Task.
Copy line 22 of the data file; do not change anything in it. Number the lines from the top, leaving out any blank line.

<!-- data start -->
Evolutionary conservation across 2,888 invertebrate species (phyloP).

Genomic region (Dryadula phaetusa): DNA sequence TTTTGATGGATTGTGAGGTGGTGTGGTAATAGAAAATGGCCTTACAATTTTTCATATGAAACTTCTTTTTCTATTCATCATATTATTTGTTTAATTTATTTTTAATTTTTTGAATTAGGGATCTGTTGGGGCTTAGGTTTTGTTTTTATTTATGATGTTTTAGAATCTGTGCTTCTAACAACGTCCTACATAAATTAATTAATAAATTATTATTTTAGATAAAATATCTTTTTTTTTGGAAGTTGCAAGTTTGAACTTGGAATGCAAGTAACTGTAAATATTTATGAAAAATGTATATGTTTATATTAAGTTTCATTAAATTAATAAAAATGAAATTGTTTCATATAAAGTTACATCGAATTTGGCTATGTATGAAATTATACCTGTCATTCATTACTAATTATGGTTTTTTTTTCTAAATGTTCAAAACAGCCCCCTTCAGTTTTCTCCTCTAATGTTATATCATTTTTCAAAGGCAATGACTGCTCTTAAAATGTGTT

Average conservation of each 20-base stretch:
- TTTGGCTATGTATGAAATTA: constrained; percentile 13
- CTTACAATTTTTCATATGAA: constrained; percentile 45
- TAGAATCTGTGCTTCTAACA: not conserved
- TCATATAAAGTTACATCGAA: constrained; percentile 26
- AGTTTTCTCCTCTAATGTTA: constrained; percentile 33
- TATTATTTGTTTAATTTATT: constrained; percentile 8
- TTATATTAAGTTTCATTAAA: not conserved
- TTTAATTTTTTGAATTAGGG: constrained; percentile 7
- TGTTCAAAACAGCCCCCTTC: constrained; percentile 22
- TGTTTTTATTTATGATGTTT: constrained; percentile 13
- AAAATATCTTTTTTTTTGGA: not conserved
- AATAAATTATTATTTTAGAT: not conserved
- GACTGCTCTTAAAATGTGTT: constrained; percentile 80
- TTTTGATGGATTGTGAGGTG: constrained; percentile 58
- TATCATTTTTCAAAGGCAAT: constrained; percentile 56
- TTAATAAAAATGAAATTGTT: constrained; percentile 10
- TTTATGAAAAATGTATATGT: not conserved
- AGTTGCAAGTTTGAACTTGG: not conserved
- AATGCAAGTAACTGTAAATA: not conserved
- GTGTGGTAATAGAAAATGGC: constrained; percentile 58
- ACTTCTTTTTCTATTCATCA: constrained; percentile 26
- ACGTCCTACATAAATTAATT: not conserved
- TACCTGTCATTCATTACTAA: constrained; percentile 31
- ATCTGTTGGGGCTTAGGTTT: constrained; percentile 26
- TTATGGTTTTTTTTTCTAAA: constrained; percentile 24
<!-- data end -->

- AATGCAAGTAACTGTAAATA: not conserved